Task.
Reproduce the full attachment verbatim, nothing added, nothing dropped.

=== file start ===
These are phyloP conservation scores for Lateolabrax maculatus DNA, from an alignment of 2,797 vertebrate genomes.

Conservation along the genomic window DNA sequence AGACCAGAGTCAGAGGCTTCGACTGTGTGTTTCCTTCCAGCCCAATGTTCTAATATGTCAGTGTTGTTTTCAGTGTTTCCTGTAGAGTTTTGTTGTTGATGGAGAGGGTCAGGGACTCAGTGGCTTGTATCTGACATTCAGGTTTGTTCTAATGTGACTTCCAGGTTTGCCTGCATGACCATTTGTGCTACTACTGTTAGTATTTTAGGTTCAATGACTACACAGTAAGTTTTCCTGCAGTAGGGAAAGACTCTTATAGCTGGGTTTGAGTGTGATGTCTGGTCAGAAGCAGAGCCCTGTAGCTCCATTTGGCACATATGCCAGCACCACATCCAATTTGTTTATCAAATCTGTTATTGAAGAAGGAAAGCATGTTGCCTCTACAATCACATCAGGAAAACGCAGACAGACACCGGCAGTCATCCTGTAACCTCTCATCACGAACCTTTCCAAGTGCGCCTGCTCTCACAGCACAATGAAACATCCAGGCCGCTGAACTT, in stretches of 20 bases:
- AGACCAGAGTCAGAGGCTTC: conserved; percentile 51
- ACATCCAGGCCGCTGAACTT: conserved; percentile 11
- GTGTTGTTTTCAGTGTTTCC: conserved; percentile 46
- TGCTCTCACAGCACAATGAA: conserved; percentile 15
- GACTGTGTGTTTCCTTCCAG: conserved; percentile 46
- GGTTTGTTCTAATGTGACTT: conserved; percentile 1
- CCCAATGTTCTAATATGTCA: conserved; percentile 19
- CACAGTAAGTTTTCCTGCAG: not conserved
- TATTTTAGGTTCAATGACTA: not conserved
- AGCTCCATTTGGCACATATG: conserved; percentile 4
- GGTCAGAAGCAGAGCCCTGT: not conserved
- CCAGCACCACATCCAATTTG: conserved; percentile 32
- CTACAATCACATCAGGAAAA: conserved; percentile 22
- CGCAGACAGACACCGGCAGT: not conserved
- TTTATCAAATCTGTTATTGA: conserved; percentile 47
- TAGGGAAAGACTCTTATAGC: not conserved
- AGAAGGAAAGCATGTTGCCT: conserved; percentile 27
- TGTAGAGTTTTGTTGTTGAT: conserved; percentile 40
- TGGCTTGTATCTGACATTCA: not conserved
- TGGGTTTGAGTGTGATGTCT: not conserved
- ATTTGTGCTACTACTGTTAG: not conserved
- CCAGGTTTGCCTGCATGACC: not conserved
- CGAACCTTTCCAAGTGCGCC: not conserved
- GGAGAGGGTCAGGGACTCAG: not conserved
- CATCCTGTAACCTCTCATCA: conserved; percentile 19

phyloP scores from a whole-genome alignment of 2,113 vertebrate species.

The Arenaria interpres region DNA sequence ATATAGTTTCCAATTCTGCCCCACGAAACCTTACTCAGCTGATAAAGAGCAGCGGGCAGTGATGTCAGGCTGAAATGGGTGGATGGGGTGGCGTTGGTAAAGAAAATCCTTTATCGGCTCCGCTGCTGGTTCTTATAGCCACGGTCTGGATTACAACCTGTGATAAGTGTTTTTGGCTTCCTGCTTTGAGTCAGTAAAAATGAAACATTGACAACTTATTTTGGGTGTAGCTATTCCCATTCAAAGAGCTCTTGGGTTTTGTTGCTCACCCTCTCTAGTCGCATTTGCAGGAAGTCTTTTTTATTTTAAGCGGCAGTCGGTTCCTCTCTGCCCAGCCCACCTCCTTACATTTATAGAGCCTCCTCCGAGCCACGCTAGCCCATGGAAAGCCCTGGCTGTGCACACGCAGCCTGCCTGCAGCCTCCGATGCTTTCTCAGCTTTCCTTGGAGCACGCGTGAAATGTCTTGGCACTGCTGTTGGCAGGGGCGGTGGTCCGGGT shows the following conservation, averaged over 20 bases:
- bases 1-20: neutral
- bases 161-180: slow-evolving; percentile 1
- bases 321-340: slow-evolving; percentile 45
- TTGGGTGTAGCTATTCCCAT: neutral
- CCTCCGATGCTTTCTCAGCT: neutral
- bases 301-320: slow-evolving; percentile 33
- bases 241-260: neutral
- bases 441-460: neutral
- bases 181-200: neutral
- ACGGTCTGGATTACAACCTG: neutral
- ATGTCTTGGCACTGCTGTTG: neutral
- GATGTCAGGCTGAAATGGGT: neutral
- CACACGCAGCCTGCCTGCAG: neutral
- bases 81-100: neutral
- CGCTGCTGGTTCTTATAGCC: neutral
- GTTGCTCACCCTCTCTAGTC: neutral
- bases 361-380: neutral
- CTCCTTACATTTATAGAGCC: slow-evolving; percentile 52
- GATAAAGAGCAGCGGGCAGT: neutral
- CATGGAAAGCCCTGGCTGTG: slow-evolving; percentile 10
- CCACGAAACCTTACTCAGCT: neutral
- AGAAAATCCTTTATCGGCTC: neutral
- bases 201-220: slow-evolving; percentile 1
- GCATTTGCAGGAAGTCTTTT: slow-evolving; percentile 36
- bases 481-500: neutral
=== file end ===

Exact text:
These are phyloP conservation scores for Lateolabrax maculatus DNA, from an alignment of 2,797 vertebrate genomes.

Conservation along the genomic window DNA sequence AGACCAGAGTCAGAGGCTTCGACTGTGTGTTTCCTTCCAGCCCAATGTTCTAATATGTCAGTGTTGTTTTCAGTGTTTCCTGTAGAGTTTTGTTGTTGATGGAGAGGGTCAGGGACTCAGTGGCTTGTATCTGACATTCAGGTTTGTTCTAATGTGACTTCCAGGTTTGCCTGCATGACCATTTGTGCTACTACTGTTAGTATTTTAGGTTCAATGACTACACAGTAAGTTTTCCTGCAGTAGGGAAAGACTCTTATAGCTGGGTTTGAGTGTGATGTCTGGTCAGAAGCAGAGCCCTGTAGCTCCATTTGGCACATATGCCAGCACCACATCCAATTTGTTTATCAAATCTGTTATTGAAGAAGGAAAGCATGTTGCCTCTACAATCACATCAGGAAAACGCAGACAGACACCGGCAGTCATCCTGTAACCTCTCATCACGAACCTTTCCAAGTGCGCCTGCTCTCACAGCACAATGAAACATCCAGGCCGCTGAACTT, in stretches of 20 bases:
- AGACCAGAGTCAGAGGCTTC: conserved; percentile 51
- ACATCCAGGCCGCTGAACTT: conserved; percentile 11
- GTGTTGTTTTCAGTGTTTCC: conserved; percentile 46
- TGCTCTCACAGCACAATGAA: conserved; percentile 15
- GACTGTGTGTTTCCTTCCAG: conserved; percentile 46
- GGTTTGTTCTAATGTGACTT: conserved; percentile 1
- CCCAATGTTCTAATATGTCA: conserved; percentile 19
- CACAGTAAGTTTTCCTGCAG: not conserved
- TATTTTAGGTTCAATGACTA: not conserved
- AGCTCCATTTGGCACATATG: conserved; percentile 4
- GGTCAGAAGCAGAGCCCTGT: not conserved
- CCAGCACCACATCCAATTTG: conserved; percentile 32
- CTACAATCACATCAGGAAAA: conserved; percentile 22
- CGCAGACAGACACCGGCAGT: not conserved
- TTTATCAAATCTGTTATTGA: conserved; percentile 47
- TAGGGAAAGACTCTTATAGC: not conserved
- AGAAGGAAAGCATGTTGCCT: conserved; percentile 27
- TGTAGAGTTTTGTTGTTGAT: conserved; percentile 40
- TGGCTTGTATCTGACATTCA: not conserved
- TGGGTTTGAGTGTGATGTCT: not conserved
- ATTTGTGCTACTACTGTTAG: not conserved
- CCAGGTTTGCCTGCATGACC: not conserved
- CGAACCTTTCCAAGTGCGCC: not conserved
- GGAGAGGGTCAGGGACTCAG: not conserved
- CATCCTGTAACCTCTCATCA: conserved; percentile 19

phyloP scores from a whole-genome alignment of 2,113 vertebrate species.

The Arenaria interpres region DNA sequence ATATAGTTTCCAATTCTGCCCCACGAAACCTTACTCAGCTGATAAAGAGCAGCGGGCAGTGATGTCAGGCTGAAATGGGTGGATGGGGTGGCGTTGGTAAAGAAAATCCTTTATCGGCTCCGCTGCTGGTTCTTATAGCCACGGTCTGGATTACAACCTGTGATAAGTGTTTTTGGCTTCCTGCTTTGAGTCAGTAAAAATGAAACATTGACAACTTATTTTGGGTGTAGCTATTCCCATTCAAAGAGCTCTTGGGTTTTGTTGCTCACCCTCTCTAGTCGCATTTGCAGGAAGTCTTTTTTATTTTAAGCGGCAGTCGGTTCCTCTCTGCCCAGCCCACCTCCTTACATTTATAGAGCCTCCTCCGAGCCACGCTAGCCCATGGAAAGCCCTGGCTGTGCACACGCAGCCTGCCTGCAGCCTCCGATGCTTTCTCAGCTTTCCTTGGAGCACGCGTGAAATGTCTTGGCACTGCTGTTGGCAGGGGCGGTGGTCCGGGT shows the following conservation, averaged over 20 bases:
- bases 1-20: neutral
- bases 161-180: slow-evolving; percentile 1
- bases 321-340: slow-evolving; percentile 45
- TTGGGTGTAGCTATTCCCAT: neutral
- CCTCCGATGCTTTCTCAGCT: neutral
- bases 301-320: slow-evolving; percentile 33
- bases 241-260: neutral
- bases 441-460: neutral
- bases 181-200: neutral
- ACGGTCTGGATTACAACCTG: neutral
- ATGTCTTGGCACTGCTGTTG: neutral
- GATGTCAGGCTGAAATGGGT: neutral
- CACACGCAGCCTGCCTGCAG: neutral
- bases 81-100: neutral
- CGCTGCTGGTTCTTATAGCC: neutral
- GTTGCTCACCCTCTCTAGTC: neutral
- bases 361-380: neutral
- CTCCTTACATTTATAGAGCC: slow-evolving; percentile 52
- GATAAAGAGCAGCGGGCAGT: neutral
- CATGGAAAGCCCTGGCTGTG: slow-evolving; percentile 10
- CCACGAAACCTTACTCAGCT: neutral
- AGAAAATCCTTTATCGGCTC: neutral
- bases 201-220: slow-evolving; percentile 1
- GCATTTGCAGGAAGTCTTTT: slow-evolving; percentile 36
- bases 481-500: neutral